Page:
But they are also the work of a teenager, and that is why part of me fears for her. On her fine debut album, Where the Artists Go (Kingswood), she displays an emotional openness typical of a teen’s diaristic tendencies, but with the musical vocabulary of adult pop, throwing open her candid musings to anyone within earshot. Indeed, the marketing of the album seems to aim it directly at grown-ups, even as Reardon engages her peers in anti-bullying efforts (through her “Find Your Voice” program) and plays coffeehouses (and, recently, a middle school in Alaska).

My thoughts on Truth & Salvage Co.’s self-titled debut have been documented on this site— it’s an impressive slice of Americana, a harkening back to classic purveyors of the form, from the Flying Burrito Brothers and the Band, to the Jayhawks and the Bottle Rockets. The warmth and charm is obvious from the first song on the album, called “Hail Hail,” in which Scott Kinnebrew, one of the four singers in the group, gives a shout-out to two bandmates—keysman Walker Young, who, according to Kinnebrew, has the answers to our oil-based economy, and drummer Bill “Smitty” Smith, who apparently has some rather cosmic questions about space and our place in it.

(Hear the record for yourself, on us: Popdose has an autographed vinyl copy of Truth & Salvage Co. to give away. Just send your name and mailing address to me in an email with the subject line “Gimme Some Truth.” One random entry will be selected, and the album shipped to the winner shortly thereafter. Deadline is 5:00PM ET Friday, August 13, 2010. Since we’d rather die a horrible, fiery death than share your information with others, I will personally delete all received emails after the winner is selected. Okay, back to the introduction.)

I spoke with Smith back in July, to talk about his questions, his band, and their album, which was produced by Chris Robinson of the Black Crowes, with whom Truth & Salvage toured for the bulk of 2009. I caught one show (in Lancaster, PA) and was smitted by the band’s interplay and harmonies, as well as its ability to kick ass when ass-kicking was required.

Smith spoke to me from his home in Los Angeles, while suffering from a post-tour head cold.

The production cycle of what turned out to be the biggest issue of a monthly magazine ever published would seem an unlikely subject for documentarian R.J. Cutler, who co-produced 1993’s The War Room, the Oscar-nominated look at Clinton presidential strategizing, and directed 1996’s A Perfect Candidate, about Oliver North’s failed bid for a Virginia Senate seat two years earlier. But Cutler says he’s less interested in issues than in the opportunity to tell a story populated by “fascinating characters”—and those are the fabric of The September Issue, which walks down the DVD runway this week.

The September issue of Vogue in the last gilded year of 2007 was a true fashion monster, coming in at 840 pages and weighing five pounds. Every mailbox-wrecking page was of course stamped with the imprint of its editor, the feared and revered Anna “Nuclear” Wintour, who was lampooned by a former assistant in the bestselling novel The Devil Wears Prada. Her reputation precedes her. When Cutler asks a current staffer if Wintour is the “high priestess” of fashion, she guardedly replies, “No, the pope.” There’s a walking-on-eggshells feeling as Cutler and his crew roam the hallways, observing the globe-hopping drama that goes into making the issue that will set the tone for the year to come in fashion.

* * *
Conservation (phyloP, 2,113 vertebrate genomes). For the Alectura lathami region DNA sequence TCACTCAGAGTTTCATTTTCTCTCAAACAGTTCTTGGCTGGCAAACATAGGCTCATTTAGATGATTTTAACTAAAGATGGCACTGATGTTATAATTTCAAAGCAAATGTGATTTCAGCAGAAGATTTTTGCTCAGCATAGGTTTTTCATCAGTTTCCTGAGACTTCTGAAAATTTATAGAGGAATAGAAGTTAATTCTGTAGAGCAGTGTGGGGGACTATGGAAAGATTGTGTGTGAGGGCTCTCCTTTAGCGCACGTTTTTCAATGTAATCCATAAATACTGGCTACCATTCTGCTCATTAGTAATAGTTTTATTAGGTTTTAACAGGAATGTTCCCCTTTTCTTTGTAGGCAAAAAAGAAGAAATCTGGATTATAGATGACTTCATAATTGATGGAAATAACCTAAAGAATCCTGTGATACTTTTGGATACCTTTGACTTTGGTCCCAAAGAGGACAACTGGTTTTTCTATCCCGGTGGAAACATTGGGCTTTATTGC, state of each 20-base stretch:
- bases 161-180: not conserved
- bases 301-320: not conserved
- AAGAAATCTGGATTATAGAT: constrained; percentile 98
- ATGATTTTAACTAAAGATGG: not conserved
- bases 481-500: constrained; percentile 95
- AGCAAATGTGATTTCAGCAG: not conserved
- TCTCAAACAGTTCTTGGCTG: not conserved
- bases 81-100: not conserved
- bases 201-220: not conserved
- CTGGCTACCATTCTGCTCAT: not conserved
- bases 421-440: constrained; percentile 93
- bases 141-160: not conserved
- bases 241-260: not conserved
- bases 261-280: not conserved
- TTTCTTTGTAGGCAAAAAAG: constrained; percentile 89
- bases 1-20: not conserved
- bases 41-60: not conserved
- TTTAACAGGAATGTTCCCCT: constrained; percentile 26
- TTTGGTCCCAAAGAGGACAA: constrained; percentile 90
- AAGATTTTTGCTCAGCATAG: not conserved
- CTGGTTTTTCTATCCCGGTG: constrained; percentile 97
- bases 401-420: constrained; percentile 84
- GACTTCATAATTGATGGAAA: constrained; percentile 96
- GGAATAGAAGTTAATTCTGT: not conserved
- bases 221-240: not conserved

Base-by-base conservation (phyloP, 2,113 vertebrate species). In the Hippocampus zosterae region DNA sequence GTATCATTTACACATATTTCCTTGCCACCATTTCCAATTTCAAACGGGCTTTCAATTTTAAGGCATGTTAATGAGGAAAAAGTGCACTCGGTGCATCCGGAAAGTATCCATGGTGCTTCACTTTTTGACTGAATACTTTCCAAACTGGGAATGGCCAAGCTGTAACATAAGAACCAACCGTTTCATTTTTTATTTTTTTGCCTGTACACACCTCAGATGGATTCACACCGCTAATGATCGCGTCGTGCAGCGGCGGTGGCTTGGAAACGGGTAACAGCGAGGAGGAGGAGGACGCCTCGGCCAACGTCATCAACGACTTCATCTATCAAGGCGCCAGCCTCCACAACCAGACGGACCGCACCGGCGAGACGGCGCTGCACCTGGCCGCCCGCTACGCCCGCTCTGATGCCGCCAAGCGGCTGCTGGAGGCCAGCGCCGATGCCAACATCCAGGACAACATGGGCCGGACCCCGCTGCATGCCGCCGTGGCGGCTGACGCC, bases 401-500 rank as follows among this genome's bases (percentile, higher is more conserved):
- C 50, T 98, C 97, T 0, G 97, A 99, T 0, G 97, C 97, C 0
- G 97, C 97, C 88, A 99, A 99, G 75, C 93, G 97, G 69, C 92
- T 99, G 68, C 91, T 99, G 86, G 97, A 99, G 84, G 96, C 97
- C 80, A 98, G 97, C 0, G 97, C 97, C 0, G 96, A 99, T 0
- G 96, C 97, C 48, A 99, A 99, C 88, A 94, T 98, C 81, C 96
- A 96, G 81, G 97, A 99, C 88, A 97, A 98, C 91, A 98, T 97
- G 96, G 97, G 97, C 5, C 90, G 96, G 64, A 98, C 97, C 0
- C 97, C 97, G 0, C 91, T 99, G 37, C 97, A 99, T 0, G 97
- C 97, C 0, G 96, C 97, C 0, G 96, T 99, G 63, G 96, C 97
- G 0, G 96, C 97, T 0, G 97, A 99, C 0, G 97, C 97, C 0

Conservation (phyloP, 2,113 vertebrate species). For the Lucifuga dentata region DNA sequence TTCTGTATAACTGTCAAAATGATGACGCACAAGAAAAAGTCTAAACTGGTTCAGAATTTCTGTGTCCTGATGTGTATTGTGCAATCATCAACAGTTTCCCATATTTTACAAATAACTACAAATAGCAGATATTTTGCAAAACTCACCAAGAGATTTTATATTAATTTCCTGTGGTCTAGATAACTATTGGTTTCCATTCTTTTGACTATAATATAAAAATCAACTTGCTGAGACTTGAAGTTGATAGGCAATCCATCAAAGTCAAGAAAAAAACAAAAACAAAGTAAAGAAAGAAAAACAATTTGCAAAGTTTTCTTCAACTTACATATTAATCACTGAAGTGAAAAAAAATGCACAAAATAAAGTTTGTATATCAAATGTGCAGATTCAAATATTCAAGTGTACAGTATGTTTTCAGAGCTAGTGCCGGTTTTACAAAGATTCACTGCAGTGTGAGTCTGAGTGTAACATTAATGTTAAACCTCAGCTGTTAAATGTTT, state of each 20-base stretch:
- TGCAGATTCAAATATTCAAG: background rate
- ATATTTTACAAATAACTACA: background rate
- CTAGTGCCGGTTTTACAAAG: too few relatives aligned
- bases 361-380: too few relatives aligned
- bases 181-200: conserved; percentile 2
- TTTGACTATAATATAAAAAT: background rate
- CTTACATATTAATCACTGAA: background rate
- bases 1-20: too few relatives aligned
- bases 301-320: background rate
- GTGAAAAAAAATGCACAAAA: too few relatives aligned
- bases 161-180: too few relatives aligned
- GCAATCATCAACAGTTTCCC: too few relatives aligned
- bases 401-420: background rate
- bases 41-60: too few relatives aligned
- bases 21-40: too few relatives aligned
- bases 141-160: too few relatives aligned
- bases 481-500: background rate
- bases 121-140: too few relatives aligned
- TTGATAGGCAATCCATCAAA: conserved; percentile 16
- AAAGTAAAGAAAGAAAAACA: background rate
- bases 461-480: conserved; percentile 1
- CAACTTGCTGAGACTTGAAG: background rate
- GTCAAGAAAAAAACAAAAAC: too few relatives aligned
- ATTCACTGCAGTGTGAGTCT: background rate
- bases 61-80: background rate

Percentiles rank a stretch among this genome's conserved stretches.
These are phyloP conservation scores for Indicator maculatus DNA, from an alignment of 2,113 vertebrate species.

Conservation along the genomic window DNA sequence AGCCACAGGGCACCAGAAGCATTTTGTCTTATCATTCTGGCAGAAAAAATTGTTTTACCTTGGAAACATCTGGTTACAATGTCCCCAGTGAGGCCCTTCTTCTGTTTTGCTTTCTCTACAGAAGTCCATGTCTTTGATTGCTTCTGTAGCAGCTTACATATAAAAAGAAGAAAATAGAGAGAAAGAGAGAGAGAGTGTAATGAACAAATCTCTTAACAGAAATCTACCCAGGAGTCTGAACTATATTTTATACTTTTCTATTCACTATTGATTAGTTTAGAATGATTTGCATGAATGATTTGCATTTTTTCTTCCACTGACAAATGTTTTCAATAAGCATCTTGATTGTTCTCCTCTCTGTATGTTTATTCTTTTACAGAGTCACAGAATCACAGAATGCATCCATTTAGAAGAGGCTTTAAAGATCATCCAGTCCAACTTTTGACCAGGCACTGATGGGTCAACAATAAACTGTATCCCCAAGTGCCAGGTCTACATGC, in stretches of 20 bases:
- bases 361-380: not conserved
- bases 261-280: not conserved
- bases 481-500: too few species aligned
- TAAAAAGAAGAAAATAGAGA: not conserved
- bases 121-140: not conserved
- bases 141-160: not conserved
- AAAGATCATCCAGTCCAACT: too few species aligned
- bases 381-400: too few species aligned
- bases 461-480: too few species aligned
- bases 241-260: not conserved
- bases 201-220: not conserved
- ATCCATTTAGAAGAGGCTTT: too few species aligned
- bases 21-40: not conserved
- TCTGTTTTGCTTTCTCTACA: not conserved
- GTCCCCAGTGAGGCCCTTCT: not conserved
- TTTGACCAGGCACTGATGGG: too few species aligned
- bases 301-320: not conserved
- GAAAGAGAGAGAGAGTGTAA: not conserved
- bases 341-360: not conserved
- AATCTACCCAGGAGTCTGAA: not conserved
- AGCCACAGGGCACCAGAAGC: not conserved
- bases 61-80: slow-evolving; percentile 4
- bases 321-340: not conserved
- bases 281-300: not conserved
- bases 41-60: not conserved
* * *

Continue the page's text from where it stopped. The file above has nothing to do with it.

That said, everyone encountered is walking, not hobbling around on crutches. Wintour emerges as more complicated than her legend, less like the praying mantis in the book and more like Meryl Streep’s layered portrayal in the film version (an excellent study of office politics dressed up in chick flick finery). As the classic comedy Ninotchka (1939) was advertised as “Garbo Laughs!” so too might The September Issue be described by the un-Wintour qualities on display, not least of which includes foregoing her famed sunglasses for much of the film: Anna Smiles! Anna Wisecracks! Anna (Almost) Panics (when a lavish Mario Testino cover shoot in Rome veers off course)! Anna Regrets (that her family doesn’t get why when she sneezes the entire fashion industry comes down with a cold)!

Mike Meadows

A few weeks ago, I had a chance to chat with Mike Meadows from the group porterdavis. Mike has a varied background:  he studied music at the prestigious Berklee College of Music in Boston where he fell in love with hand percussion and the rhythms from India, Africa and also Arabic grooves. He’s been to Ghana twice to absorb the music and wider culture and, partly because of his travels and the desire to produce a versatile drum that can be used in a variety of settings, he created his own unique drum called “The Black Swan.”

I recall in the late ’80s reading a Rolling Stone review of Richard Thompson’s Amnesia that began “Ho-hum, another first-rate Richard Thompson album.” The uniform excellence of Thompson’s work, particularly in that period, could indeed lull one into complacency, to the point where that excellence could easily be taken for granted.

I thought something similar in 2005, about the work of another UK singer/songwriter, David Gray. That year, he released Life in Slow Motion, a devastatingly gorgeous collection of songs that extended a winning streak begun with White Ladder, his breakout record of six years previous (you remember “Babylon,” don’t you?), and continued through 2002’s New Day at Midnight. Each of them set Gray’s reedy, plaintive voice against a musical backdrop that melded acoustic instrumentation with electronic flourishes, in the service of deeply personal, deeply resonant songs. Combined with a compilation of the best early tracks from his decade-plus career (Lost Songs, 2001), these exceptional discs alluded to a talent whose excellence we could take for granted.

Four years have passed since Life in Slow Motion, and, if anything, Gray’s new record, Draw the Line, raises the bar even higher. Sporting a new band with a fuller, richer sound than he’s managed previously (as well as guest turns from Jolie Holland and Annie Lennox), Gray has written a record that easily stands with his best work, perhaps even surpasses it. You get the feeling he knows it, too—he’s put on a full-court promotional press in advance of the record’s release (September 22), including a ton of interviews (a metric ton, actually—he’s British, after all), showcase gigs, and an appearance on Letterman, and will be returning to the U.S. this fall for a more extensive tour.

Gray was doing promo work in London when I spoke with him on the phone, about two and a half weeks before Draw the Line’s release.